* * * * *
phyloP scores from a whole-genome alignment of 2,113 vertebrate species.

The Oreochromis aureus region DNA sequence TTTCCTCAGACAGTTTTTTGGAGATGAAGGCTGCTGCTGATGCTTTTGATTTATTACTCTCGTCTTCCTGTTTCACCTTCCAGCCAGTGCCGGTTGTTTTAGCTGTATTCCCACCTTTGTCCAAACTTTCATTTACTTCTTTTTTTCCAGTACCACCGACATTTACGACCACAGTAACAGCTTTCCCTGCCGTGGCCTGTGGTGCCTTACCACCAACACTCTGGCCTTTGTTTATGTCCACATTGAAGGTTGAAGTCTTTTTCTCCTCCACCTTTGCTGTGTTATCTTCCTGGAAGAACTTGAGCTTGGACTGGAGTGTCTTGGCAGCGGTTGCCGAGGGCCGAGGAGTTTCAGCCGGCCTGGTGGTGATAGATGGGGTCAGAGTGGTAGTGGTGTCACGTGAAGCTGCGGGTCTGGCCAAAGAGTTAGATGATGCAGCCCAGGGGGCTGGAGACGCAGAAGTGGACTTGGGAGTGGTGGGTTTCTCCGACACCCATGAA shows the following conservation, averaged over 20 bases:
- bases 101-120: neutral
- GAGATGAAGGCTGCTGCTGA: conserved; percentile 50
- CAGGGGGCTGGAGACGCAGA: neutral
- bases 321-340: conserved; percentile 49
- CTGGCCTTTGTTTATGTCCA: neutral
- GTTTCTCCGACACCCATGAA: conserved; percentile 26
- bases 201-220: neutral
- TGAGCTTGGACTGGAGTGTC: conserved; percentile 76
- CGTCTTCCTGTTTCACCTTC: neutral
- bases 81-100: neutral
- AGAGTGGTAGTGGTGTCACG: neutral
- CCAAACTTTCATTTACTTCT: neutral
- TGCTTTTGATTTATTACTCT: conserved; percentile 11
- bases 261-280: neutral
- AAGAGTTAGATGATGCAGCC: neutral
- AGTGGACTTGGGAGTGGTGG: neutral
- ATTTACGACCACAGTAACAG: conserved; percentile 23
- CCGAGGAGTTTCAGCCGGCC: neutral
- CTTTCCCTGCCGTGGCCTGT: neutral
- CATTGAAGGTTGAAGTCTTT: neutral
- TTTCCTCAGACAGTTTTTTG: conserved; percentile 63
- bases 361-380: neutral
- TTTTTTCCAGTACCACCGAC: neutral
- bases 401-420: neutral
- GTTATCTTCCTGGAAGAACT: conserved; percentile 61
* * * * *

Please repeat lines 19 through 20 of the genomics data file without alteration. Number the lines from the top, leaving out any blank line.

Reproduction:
- ATTTACGACCACAGTAACAG: conserved; percentile 23
- CCGAGGAGTTTCAGCCGGCC: neutral